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Chiara Giovanni



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Caribbean Literature
Critical Race Studies
Emotion Theory
Dance Studies
visual culture
cultural studies
Dominican Republic
US Latino/a Studies

Chiara Giovanni

this is a moment of endings, and it is a moment of transitions. these two things are not the same. i write this in lower case in recognition of the latter: i am in a moment of personal and intellectual transition, and upper case letters seem too large a gesture for these points in between cycles. if you wish to read my previous bio, featuring capitalisation, you may do so here.
i am midway through my doctoral program in comparative literature and hold a minor in anthropology. i am a stanford interdisciplinary graduate fellow (2019-2022) and a haas center graduate public service fellow (2020-2021). i am happy to answer any questions about any of these things.
i am a queer woman of colour from the united kingdom, now living in san francisco. you may use the pronouns she, her, hers and ella when referring to me. i am involved in many kinds of community building projects around the bay area, from student advocacy at stanford to qtpoc healing, solidarity, and dance in san francisco and the east bay. i am a graduate representative for the department of comparative literature, a participant in the 2019-2020 humanists at large program, and the previous coordinator of the humanities education focal group. i was a smithsonian latino museum studies program fellow in 2018. i studied modern languages at the university of oxford and received my masters in spanish literature there under the auspices of the ertegun graduate scholarship in the humanities before coming to stanford. again, i am happy to talk about any of these things.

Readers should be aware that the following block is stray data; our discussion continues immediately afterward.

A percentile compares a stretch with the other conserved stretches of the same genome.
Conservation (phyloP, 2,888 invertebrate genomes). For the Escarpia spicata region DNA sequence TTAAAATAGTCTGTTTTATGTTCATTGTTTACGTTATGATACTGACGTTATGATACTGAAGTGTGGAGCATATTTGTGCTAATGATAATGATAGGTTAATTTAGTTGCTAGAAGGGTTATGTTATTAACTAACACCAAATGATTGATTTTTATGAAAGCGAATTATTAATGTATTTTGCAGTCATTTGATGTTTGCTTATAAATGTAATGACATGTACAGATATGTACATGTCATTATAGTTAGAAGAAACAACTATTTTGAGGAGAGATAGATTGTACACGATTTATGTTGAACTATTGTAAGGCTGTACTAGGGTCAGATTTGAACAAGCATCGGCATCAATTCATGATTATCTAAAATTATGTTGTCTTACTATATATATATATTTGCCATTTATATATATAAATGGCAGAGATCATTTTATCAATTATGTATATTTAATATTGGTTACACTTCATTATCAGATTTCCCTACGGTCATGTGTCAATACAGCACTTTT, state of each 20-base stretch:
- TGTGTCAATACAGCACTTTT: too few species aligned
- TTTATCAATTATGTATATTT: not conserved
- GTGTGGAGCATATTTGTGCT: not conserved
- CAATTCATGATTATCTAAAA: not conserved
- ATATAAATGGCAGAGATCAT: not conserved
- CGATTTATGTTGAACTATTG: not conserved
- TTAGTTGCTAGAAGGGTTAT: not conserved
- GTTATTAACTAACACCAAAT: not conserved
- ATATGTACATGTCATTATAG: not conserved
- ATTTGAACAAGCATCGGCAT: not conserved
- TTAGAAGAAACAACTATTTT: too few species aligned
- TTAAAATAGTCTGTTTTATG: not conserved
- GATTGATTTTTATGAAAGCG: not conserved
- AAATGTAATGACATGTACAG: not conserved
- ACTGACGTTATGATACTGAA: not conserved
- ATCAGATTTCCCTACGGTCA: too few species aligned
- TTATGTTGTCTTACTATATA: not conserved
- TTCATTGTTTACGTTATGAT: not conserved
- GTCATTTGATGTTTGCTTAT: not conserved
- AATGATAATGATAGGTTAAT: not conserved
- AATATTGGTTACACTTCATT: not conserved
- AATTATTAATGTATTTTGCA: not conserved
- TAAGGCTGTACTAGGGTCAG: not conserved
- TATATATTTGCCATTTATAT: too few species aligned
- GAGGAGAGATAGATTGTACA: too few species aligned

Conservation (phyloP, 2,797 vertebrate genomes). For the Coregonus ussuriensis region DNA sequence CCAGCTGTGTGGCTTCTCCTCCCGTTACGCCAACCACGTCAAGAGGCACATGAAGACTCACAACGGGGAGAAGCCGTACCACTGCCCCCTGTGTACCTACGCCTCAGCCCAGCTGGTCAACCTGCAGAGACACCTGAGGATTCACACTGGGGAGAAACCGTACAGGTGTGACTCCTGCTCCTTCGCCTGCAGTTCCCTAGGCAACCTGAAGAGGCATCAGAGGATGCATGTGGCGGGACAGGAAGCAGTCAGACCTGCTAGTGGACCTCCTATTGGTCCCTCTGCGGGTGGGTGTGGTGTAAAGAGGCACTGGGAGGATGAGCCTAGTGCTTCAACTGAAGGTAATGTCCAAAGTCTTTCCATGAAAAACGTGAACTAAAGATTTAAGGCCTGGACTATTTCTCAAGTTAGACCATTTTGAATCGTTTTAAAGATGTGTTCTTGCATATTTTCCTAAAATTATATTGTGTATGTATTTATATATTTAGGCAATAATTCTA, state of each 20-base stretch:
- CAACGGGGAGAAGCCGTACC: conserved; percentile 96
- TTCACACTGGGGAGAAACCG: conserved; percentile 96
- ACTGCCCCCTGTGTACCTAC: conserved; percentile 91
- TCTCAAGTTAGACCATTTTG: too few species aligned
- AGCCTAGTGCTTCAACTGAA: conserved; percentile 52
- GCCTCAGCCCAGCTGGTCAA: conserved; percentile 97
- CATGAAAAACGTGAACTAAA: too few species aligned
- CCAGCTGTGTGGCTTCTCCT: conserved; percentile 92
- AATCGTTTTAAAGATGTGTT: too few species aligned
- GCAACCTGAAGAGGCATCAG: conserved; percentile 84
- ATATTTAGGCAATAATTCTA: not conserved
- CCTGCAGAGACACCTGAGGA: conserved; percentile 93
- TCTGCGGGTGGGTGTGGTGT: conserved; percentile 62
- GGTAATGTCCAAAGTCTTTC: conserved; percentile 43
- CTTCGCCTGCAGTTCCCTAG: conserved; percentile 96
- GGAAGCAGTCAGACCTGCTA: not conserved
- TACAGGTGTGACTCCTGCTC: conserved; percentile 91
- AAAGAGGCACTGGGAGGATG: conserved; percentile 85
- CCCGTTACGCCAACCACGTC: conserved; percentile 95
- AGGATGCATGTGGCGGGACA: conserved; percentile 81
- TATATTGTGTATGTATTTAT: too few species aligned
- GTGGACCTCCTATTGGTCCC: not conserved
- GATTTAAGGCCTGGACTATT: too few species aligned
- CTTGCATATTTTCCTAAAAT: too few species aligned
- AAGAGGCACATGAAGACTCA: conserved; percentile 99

i write consistently at and would be honoured if you felt like receiving my writing. i also tweet and instagram at @carambalache.
as to my work: i am stirred and moved by those invisible moments between people, especially two people. those moments in which two pairs of eyes lock, or one hand reaches for another, and something happens. something clicks, something snags, something comes alive. i believe that it is through desire––desiring and seeking to be desired––that we come to matter in the world. i think that the body is the how of desire, rather than only ever the what. i am most alive in asking why people choose to build something out of a moment of desire, and with that comes curiosity about the communities people build in order to imagine different kinds of worlds, alternative pasts and presents and futures for themselves. like adrienne maree brown, i believe that desire is crucial to these imaginative world-making projects.
i study this specifically through partnered social latin dance, as well as through literature, in the dominican republic and the dominican diaspora in the united states. i think both these things––dance and literature––are necessary for an understanding of how dominicans and other latinx people reimagine the world. histories of desire are deeply embedded in how the dominican republic and the rest of latin america came to exist as we know them in the modern world, and marginalised communities have so often engaged desire in their world-making projects, both through their/our words and through their/our bodies. i use a combination of literary analysis and ethnography to make this work happen. i really enjoy my work: i have been conducting it in oakland so far, and plan to conduct the rest in new york city and santo domingo when we are permitted to travel and dance and share space with one another again.



2017-present: Ph.D. in Comparative Literature (Minor in Anthropology), Stanford University, Stanford Interdisciplinary Graduate Fellow (2019-2022)
2016-2017: M.St. in Modern Languages (Spanish), Magdalen College, Oxford (Distinction), Ertegun Scholar in the Humanities
2012-2016: B.A. (Hons) in Modern Languages (German and Spanish), Magdalen College, Oxford (Congratulatory First Class)

Other Information

English (Native)
German (Superior)
Spanish (Superior)
Portuguese (Intermediate)